We also find a Nuvoton NCT5635Y GPIO controller (one of many controllers) to handle certain motherboard management tasks (like smart button perhaps), and an Alpha and Omega AOZ1212 3A buck converter.

All those previous chips we saw for USB were for the rear IO, now lets move to the internal header hardware. The two USB 3.0/USB3.2Gen1 (5Gbps) headers are derived from a USB 3.0 hub, the ASMedia ASM1074 and an ASM1464 one lane 5Gbps USB repeater. There is also an ITE IT8856 Power Delivery 3 (PD3) controller, an ASM1543 and PI3EQX1004 for the upper USB 3.2 Gen2 type-C header, a PI3EQX2024 re-driver for the USB 3.2 Gen2x2 (20 Gbps) type-C header, and a Texas Instruments 3A buck-boost converter for what we assume are different USB power delivery modes.

We have typically seen PCI-E MUX/DeMUX combo chips in the past and then maybe some re-drivers where needed, but in this case we have something different for PCI-E 5.0 switching. We find two chips, the Texas Instruments 5PR412 and the 5PR421, both operate as re-drivers, but one type operates as a MUX and the other as as DeMUX. The diagram below displays how a typical configuration would work for these chips. In the past, we have seen a total of eight chips used for the purpose of moving around x8 PCI-E lanes and re-driving them, this chip should cut that down to four chips and reduce the foot print, but as you can see they are directional. We counted the number of chips, and there are a total of four 5PR412 and six 5PR421. It looks like they are used for simple re-driving alone in certain cases such as the x4 PCI-E 5.0 M.2 slot. They should also be handling the bandwidth sharing between the PCI-E 5.0 x4 slot and the ASM3241. There is also an ASMedia 2480B two lane PCI-E 4.0 switch, which we think might be used as control circuitry.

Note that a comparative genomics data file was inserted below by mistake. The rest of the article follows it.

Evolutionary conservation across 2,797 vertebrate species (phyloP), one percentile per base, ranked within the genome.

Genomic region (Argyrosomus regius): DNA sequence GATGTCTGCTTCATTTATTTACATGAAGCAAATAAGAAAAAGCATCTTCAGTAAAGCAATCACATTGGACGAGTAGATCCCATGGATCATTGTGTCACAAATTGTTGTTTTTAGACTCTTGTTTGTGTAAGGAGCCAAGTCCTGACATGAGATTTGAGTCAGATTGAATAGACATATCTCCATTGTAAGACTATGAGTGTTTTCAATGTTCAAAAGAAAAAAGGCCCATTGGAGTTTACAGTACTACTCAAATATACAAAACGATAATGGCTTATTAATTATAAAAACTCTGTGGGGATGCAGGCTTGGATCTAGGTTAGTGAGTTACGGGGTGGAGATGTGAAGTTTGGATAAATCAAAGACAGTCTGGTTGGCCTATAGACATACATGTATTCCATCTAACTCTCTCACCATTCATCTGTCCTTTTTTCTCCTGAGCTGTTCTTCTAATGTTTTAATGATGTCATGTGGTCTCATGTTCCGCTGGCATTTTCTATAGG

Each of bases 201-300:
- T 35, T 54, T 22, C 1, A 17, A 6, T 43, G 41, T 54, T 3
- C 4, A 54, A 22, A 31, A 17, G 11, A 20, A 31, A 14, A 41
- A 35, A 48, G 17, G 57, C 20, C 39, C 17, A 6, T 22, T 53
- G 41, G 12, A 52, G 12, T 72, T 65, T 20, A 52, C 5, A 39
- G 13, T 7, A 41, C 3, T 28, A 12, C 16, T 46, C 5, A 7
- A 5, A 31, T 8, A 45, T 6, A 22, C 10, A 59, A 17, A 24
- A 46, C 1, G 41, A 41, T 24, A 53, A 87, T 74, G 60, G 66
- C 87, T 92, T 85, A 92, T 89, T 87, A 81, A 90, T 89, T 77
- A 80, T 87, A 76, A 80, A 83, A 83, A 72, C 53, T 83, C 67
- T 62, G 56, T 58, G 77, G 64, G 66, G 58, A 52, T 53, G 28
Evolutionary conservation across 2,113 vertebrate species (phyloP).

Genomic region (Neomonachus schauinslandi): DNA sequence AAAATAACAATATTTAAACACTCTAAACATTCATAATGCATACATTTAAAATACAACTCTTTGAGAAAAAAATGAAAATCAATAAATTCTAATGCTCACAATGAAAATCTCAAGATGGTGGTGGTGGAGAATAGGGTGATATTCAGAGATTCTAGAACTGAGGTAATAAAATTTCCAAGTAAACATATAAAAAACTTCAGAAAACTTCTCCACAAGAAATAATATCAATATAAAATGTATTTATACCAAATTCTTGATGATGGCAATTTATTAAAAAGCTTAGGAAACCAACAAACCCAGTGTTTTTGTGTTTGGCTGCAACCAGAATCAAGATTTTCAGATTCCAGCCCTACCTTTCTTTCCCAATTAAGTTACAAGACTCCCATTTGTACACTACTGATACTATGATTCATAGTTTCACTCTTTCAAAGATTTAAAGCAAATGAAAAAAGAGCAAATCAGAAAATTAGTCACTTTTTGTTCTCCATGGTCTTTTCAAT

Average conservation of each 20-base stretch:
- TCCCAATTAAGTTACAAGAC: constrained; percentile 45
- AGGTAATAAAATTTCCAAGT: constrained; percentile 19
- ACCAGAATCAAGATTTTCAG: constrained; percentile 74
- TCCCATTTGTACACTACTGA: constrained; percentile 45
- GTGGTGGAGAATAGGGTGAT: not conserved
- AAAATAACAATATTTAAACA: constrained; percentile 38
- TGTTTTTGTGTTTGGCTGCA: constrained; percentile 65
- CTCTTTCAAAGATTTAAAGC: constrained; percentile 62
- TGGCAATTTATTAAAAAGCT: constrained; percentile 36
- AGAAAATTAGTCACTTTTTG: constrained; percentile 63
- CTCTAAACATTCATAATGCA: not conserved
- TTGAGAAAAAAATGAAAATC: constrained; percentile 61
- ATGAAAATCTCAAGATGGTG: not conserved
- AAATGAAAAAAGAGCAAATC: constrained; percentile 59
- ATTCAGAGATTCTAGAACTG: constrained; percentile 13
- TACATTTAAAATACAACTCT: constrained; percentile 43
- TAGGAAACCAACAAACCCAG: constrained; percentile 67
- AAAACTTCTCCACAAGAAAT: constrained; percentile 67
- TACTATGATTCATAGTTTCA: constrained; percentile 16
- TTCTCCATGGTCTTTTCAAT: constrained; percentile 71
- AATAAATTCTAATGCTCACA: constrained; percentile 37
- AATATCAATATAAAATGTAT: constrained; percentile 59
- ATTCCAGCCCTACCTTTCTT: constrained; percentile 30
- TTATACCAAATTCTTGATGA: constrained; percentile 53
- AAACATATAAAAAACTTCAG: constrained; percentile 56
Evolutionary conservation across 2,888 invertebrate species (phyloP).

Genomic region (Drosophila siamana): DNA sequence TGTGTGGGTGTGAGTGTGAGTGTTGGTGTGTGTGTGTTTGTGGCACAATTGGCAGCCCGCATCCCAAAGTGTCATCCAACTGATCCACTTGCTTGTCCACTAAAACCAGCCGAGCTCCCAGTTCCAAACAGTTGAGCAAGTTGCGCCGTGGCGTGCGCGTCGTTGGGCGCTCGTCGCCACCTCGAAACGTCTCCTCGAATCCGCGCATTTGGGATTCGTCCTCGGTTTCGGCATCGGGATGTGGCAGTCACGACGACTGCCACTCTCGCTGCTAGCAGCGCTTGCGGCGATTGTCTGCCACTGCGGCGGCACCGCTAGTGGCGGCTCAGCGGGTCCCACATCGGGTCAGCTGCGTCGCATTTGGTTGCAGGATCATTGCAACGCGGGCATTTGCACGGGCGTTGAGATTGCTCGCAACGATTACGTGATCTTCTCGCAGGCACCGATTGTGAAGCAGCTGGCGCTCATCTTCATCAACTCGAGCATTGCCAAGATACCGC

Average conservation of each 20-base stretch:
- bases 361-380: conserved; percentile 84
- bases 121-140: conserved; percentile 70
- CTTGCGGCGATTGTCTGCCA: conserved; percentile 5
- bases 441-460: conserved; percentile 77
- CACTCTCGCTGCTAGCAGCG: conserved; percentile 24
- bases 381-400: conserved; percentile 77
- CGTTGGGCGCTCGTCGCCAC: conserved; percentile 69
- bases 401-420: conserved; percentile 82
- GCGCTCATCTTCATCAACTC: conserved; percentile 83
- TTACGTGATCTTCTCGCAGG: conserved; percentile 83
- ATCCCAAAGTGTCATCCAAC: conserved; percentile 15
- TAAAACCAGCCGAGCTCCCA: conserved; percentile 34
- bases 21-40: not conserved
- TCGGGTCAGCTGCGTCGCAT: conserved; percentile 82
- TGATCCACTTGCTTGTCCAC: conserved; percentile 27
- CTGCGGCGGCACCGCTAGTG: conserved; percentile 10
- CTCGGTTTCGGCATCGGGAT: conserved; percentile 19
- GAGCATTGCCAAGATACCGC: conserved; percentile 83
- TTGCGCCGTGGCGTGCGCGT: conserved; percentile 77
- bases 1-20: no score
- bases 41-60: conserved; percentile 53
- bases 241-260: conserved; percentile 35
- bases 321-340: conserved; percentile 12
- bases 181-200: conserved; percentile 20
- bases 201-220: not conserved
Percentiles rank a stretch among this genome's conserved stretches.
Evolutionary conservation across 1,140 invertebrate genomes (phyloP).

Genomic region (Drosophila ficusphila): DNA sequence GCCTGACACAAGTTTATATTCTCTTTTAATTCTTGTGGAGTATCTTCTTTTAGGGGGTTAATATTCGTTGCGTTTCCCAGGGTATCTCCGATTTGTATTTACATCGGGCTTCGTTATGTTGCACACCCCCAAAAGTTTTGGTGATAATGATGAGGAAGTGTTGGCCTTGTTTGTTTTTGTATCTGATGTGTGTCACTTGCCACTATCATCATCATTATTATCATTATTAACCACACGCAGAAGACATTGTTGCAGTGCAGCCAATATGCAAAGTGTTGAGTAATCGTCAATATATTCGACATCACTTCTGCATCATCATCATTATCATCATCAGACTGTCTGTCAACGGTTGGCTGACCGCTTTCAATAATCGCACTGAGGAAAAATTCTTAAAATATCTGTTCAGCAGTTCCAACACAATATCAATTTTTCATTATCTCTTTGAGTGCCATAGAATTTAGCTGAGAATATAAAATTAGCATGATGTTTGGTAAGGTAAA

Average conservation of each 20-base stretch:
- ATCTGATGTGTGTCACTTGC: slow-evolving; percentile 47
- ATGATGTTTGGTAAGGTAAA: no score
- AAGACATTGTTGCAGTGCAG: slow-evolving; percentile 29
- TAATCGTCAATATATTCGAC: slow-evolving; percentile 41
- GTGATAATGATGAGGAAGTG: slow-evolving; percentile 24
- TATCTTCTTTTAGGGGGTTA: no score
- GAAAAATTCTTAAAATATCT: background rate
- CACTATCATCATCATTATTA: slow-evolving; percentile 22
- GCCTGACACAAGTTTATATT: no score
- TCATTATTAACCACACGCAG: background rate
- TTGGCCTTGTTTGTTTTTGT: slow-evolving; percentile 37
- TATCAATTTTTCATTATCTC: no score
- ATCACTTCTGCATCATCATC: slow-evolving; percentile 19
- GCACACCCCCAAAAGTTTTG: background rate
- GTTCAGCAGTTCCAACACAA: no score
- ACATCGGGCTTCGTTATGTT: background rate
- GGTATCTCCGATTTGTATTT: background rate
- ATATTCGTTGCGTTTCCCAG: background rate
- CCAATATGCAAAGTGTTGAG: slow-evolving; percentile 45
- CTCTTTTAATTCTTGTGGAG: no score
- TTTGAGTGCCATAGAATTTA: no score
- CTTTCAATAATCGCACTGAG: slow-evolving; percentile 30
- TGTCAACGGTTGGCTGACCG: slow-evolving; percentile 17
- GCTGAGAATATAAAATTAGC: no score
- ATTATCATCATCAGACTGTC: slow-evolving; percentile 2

The MEG X670E ACE features an RC26008 external clock generator, so it is capable of unlinking PCI-E bus (async) if you want to overclock the CPU through bus speed. On the motherboard we also find two Winbond 256Mbit/32MB BIOS ROMs, and a Fintek chip F75540 that we have seen on many motherboards before, the “504AN”. It is used to provide direct USB to BIOS flash back capabilities for emergencies.

We have the main SuperIO, the nuvoton NCT6687D is used for fan control and other functions. Further down we find a nuvoton NUC1261NE is a 32-bit ARM based microcontroller we have seen used before for LEDs, a NCT7802Y specifically for hardware monitoring, and a NCT5635 GPIO (2nd on the board) possibility used to help other features like more fan control. Lastly, we find an ASMedia ASM1061 SATA6Gb/s controller that provides two extra SATA6Gbps ports on the rear IO.

The MSI MEG X670E ACE is one of the more simple yet complex motherboards in regards to IO. The features are simple and straightforward and their origin is well known, but their implementation is complex and that is part of what you pay for. Most of the IO on this motherboard comes directly from the chipsets and the CPU, and MSI decided to go all out with USB 3.2 Gen 2×2 and USB 3.2 Gen 2, PCI-E 5.0, and M.2. The overclocking features as a nice touch and hardware control and monitoring is very capable. We were also impressed with the overkill VRM and its heatsink. In regards to hardware and features, we approve of this product. Stay tuned for the second half of this review that will cover the UEFI, thermals, and performance.